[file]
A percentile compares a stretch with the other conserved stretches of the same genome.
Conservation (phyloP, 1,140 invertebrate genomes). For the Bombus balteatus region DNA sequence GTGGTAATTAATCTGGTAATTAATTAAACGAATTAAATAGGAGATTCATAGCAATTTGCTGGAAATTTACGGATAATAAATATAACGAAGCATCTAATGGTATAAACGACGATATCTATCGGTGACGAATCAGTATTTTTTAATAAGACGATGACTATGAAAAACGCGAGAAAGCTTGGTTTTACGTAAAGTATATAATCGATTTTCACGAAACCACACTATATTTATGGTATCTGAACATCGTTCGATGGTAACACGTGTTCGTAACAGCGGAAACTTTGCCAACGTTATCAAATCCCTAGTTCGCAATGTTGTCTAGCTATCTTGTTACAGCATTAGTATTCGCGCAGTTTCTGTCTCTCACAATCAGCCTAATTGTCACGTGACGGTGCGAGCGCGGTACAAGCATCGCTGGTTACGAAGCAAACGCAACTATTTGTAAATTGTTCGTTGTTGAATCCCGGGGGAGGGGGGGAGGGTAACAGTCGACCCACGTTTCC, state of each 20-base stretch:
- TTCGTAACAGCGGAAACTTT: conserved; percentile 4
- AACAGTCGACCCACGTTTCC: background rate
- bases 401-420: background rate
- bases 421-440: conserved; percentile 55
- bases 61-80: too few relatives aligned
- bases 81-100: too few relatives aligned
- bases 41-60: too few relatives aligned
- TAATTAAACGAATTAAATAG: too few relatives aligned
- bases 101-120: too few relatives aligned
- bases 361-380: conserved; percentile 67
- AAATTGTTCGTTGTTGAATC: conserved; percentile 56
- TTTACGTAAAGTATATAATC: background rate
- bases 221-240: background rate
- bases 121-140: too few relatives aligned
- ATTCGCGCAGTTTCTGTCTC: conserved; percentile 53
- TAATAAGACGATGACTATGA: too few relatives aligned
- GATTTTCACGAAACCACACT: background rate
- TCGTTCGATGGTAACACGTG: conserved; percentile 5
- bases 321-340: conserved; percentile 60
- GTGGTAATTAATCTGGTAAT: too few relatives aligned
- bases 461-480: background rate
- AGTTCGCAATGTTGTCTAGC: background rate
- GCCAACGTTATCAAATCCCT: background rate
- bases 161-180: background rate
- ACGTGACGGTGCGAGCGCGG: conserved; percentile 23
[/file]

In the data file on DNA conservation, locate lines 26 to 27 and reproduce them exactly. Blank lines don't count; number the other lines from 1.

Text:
- bases 161-180: background rate
- ACGTGACGGTGCGAGCGCGG: conserved; percentile 23